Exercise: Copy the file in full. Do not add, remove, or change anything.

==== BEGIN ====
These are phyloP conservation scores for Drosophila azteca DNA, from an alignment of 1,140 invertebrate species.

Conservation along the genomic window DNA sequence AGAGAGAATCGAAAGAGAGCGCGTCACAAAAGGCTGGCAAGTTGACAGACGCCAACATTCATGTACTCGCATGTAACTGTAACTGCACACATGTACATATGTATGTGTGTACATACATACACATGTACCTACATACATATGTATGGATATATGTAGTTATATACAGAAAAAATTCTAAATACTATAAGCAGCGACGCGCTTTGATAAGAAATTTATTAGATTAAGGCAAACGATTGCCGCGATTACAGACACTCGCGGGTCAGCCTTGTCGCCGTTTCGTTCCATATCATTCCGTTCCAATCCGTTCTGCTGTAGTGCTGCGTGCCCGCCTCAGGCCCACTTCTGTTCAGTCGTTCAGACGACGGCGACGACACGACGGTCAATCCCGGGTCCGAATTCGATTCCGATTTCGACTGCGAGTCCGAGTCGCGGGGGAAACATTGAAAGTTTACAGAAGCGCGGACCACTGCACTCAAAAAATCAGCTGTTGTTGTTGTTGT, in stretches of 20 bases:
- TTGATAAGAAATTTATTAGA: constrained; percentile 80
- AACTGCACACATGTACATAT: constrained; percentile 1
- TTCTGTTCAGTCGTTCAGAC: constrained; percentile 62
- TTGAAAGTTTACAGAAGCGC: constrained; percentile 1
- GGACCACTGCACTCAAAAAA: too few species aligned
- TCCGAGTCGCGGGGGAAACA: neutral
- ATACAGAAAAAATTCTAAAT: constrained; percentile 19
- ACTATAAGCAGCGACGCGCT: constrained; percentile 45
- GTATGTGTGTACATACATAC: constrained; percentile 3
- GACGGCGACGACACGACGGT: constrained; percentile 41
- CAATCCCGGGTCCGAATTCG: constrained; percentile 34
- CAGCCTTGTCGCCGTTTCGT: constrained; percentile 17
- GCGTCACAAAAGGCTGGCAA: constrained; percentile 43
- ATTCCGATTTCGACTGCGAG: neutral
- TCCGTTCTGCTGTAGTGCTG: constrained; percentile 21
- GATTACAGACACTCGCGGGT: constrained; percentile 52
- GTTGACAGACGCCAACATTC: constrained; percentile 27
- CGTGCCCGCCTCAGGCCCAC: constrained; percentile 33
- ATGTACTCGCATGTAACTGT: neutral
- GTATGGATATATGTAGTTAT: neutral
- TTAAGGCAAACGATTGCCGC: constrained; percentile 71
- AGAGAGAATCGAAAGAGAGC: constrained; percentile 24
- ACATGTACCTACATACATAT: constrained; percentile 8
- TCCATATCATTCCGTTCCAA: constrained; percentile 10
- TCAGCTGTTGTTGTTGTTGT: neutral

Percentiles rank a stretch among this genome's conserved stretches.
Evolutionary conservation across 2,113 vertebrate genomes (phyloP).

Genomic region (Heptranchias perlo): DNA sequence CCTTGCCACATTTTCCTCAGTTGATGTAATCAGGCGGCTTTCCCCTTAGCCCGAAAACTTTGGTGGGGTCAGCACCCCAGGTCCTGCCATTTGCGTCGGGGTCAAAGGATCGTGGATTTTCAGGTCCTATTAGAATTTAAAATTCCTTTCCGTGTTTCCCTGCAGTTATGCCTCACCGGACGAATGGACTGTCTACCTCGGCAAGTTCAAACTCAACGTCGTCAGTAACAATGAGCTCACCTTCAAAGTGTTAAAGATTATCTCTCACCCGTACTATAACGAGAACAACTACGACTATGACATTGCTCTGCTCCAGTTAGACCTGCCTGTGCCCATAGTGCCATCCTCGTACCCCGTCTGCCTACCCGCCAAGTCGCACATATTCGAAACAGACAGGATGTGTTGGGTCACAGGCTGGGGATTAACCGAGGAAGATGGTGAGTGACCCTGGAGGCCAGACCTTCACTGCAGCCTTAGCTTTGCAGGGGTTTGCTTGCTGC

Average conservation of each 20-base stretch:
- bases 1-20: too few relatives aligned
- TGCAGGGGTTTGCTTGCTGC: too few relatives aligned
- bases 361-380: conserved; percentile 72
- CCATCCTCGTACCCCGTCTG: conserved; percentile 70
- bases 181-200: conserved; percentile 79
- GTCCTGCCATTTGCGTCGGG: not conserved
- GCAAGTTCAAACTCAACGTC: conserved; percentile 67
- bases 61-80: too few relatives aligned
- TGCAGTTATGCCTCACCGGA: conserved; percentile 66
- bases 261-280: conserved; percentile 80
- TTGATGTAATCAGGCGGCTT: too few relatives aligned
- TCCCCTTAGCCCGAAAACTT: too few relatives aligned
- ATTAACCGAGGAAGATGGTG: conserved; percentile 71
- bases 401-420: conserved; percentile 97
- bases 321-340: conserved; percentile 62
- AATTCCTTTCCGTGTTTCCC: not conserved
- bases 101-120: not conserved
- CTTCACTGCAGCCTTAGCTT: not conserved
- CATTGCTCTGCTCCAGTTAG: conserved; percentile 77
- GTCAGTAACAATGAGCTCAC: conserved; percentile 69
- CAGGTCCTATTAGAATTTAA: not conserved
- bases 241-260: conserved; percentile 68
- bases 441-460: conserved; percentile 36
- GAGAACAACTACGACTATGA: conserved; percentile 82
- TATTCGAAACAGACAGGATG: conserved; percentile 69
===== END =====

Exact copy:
These are phyloP conservation scores for Drosophila azteca DNA, from an alignment of 1,140 invertebrate species.

Conservation along the genomic window DNA sequence AGAGAGAATCGAAAGAGAGCGCGTCACAAAAGGCTGGCAAGTTGACAGACGCCAACATTCATGTACTCGCATGTAACTGTAACTGCACACATGTACATATGTATGTGTGTACATACATACACATGTACCTACATACATATGTATGGATATATGTAGTTATATACAGAAAAAATTCTAAATACTATAAGCAGCGACGCGCTTTGATAAGAAATTTATTAGATTAAGGCAAACGATTGCCGCGATTACAGACACTCGCGGGTCAGCCTTGTCGCCGTTTCGTTCCATATCATTCCGTTCCAATCCGTTCTGCTGTAGTGCTGCGTGCCCGCCTCAGGCCCACTTCTGTTCAGTCGTTCAGACGACGGCGACGACACGACGGTCAATCCCGGGTCCGAATTCGATTCCGATTTCGACTGCGAGTCCGAGTCGCGGGGGAAACATTGAAAGTTTACAGAAGCGCGGACCACTGCACTCAAAAAATCAGCTGTTGTTGTTGTTGT, in stretches of 20 bases:
- TTGATAAGAAATTTATTAGA: constrained; percentile 80
- AACTGCACACATGTACATAT: constrained; percentile 1
- TTCTGTTCAGTCGTTCAGAC: constrained; percentile 62
- TTGAAAGTTTACAGAAGCGC: constrained; percentile 1
- GGACCACTGCACTCAAAAAA: too few species aligned
- TCCGAGTCGCGGGGGAAACA: neutral
- ATACAGAAAAAATTCTAAAT: constrained; percentile 19
- ACTATAAGCAGCGACGCGCT: constrained; percentile 45
- GTATGTGTGTACATACATAC: constrained; percentile 3
- GACGGCGACGACACGACGGT: constrained; percentile 41
- CAATCCCGGGTCCGAATTCG: constrained; percentile 34
- CAGCCTTGTCGCCGTTTCGT: constrained; percentile 17
- GCGTCACAAAAGGCTGGCAA: constrained; percentile 43
- ATTCCGATTTCGACTGCGAG: neutral
- TCCGTTCTGCTGTAGTGCTG: constrained; percentile 21
- GATTACAGACACTCGCGGGT: constrained; percentile 52
- GTTGACAGACGCCAACATTC: constrained; percentile 27
- CGTGCCCGCCTCAGGCCCAC: constrained; percentile 33
- ATGTACTCGCATGTAACTGT: neutral
- GTATGGATATATGTAGTTAT: neutral
- TTAAGGCAAACGATTGCCGC: constrained; percentile 71
- AGAGAGAATCGAAAGAGAGC: constrained; percentile 24
- ACATGTACCTACATACATAT: constrained; percentile 8
- TCCATATCATTCCGTTCCAA: constrained; percentile 10
- TCAGCTGTTGTTGTTGTTGT: neutral

Percentiles rank a stretch among this genome's conserved stretches.
Evolutionary conservation across 2,113 vertebrate genomes (phyloP).

Genomic region (Heptranchias perlo): DNA sequence CCTTGCCACATTTTCCTCAGTTGATGTAATCAGGCGGCTTTCCCCTTAGCCCGAAAACTTTGGTGGGGTCAGCACCCCAGGTCCTGCCATTTGCGTCGGGGTCAAAGGATCGTGGATTTTCAGGTCCTATTAGAATTTAAAATTCCTTTCCGTGTTTCCCTGCAGTTATGCCTCACCGGACGAATGGACTGTCTACCTCGGCAAGTTCAAACTCAACGTCGTCAGTAACAATGAGCTCACCTTCAAAGTGTTAAAGATTATCTCTCACCCGTACTATAACGAGAACAACTACGACTATGACATTGCTCTGCTCCAGTTAGACCTGCCTGTGCCCATAGTGCCATCCTCGTACCCCGTCTGCCTACCCGCCAAGTCGCACATATTCGAAACAGACAGGATGTGTTGGGTCACAGGCTGGGGATTAACCGAGGAAGATGGTGAGTGACCCTGGAGGCCAGACCTTCACTGCAGCCTTAGCTTTGCAGGGGTTTGCTTGCTGC

Average conservation of each 20-base stretch:
- bases 1-20: too few relatives aligned
- TGCAGGGGTTTGCTTGCTGC: too few relatives aligned
- bases 361-380: conserved; percentile 72
- CCATCCTCGTACCCCGTCTG: conserved; percentile 70
- bases 181-200: conserved; percentile 79
- GTCCTGCCATTTGCGTCGGG: not conserved
- GCAAGTTCAAACTCAACGTC: conserved; percentile 67
- bases 61-80: too few relatives aligned
- TGCAGTTATGCCTCACCGGA: conserved; percentile 66
- bases 261-280: conserved; percentile 80
- TTGATGTAATCAGGCGGCTT: too few relatives aligned
- TCCCCTTAGCCCGAAAACTT: too few relatives aligned
- ATTAACCGAGGAAGATGGTG: conserved; percentile 71
- bases 401-420: conserved; percentile 97
- bases 321-340: conserved; percentile 62
- AATTCCTTTCCGTGTTTCCC: not conserved
- bases 101-120: not conserved
- CTTCACTGCAGCCTTAGCTT: not conserved
- CATTGCTCTGCTCCAGTTAG: conserved; percentile 77
- GTCAGTAACAATGAGCTCAC: conserved; percentile 69
- CAGGTCCTATTAGAATTTAA: not conserved
- bases 241-260: conserved; percentile 68
- bases 441-460: conserved; percentile 36
- GAGAACAACTACGACTATGA: conserved; percentile 82
- TATTCGAAACAGACAGGATG: conserved; percentile 69